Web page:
Capital B, the description of it. There is no complete agreement among Dispensationalists over the number of the Dispensations. Usually men will say there are at least five. For example, the three important ages are the Age of the Law, the Age of the Church, present age, the Age of the Kingdom but since there was something before the Age of the Law you must at least have an age before that and since there is something after the kingdom you must have an age after that. Now that is the minimum. In the Scofield Bible, I didn’t bother to count again and my memory is a little awry here, but I’m not sure whether Mr. Scofield specifically speaks of seven now in the new edition or not, but it was very popular to speak of seven Dispensations. But also students of the Dispensations differ over what you should call the age before the beginning of the divine program, a Dispensation, and whether you should call the eternal state a Dispensation. If we don’t call the eternal state a Dispensation then we have seven that I have listed here. You’ll notice that I have a question mark after the eight the Ages of Eternal State that’s just to represent the fact that there is a debate over that point.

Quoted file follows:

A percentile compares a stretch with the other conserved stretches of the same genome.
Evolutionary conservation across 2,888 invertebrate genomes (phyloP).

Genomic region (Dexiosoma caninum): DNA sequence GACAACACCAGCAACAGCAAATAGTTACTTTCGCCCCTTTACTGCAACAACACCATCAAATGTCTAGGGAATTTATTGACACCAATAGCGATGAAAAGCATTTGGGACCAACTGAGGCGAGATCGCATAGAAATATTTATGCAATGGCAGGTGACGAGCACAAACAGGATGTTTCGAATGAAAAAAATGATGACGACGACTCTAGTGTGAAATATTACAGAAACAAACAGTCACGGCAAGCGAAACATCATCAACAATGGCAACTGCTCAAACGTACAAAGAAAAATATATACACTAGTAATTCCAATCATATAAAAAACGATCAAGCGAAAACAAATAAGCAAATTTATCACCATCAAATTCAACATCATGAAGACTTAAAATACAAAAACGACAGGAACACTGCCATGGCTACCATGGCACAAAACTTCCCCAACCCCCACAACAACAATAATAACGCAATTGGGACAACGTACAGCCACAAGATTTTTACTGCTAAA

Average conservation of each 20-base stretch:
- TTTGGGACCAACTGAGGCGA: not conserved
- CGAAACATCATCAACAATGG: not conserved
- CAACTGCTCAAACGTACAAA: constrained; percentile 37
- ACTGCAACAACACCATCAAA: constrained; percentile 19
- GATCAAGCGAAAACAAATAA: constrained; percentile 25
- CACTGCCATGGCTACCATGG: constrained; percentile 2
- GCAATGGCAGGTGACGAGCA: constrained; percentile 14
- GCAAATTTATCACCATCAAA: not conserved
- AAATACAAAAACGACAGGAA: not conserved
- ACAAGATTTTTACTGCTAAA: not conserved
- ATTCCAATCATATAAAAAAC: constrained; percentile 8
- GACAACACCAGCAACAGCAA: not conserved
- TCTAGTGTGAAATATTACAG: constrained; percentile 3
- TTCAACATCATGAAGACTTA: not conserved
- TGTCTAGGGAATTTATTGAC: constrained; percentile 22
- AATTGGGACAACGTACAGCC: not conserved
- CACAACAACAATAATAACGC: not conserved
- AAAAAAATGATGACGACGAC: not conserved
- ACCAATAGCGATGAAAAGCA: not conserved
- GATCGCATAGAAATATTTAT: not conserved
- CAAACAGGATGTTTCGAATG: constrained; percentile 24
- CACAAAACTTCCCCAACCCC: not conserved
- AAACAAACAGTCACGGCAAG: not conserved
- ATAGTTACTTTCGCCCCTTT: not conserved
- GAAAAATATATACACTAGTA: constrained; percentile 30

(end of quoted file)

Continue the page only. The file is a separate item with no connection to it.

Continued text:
The first of the Dispensations is the Age of Innocence. The Age of Innocence or freedom is the age which encompasses Adam and Eve’s creation, their placement in the Garden of Eden, the test that is laid upon them, as in the covenant of works in the covenantal scheme. And then, of course, included in Age of Innocence is the failure of man in the Garden of Eden and the unfolding of the initial Messianic promise, the “pro evangelium” of Genesis chapter 3, verse 14 and 15, specifically verse 15. That’s the first Dispensation it ends in failure.

The second Dispensation is the Age of Conscious or self determination. Now this is the age that encompasses Adam and Eve being driven out of the Garden to the time of the Flood. And again man fails, sins against God, God finds it necessary to bring the judgment of the Flood upon man and again further unfolding of the Messianic promises such as the Noahic covenant and also the Noahic promises.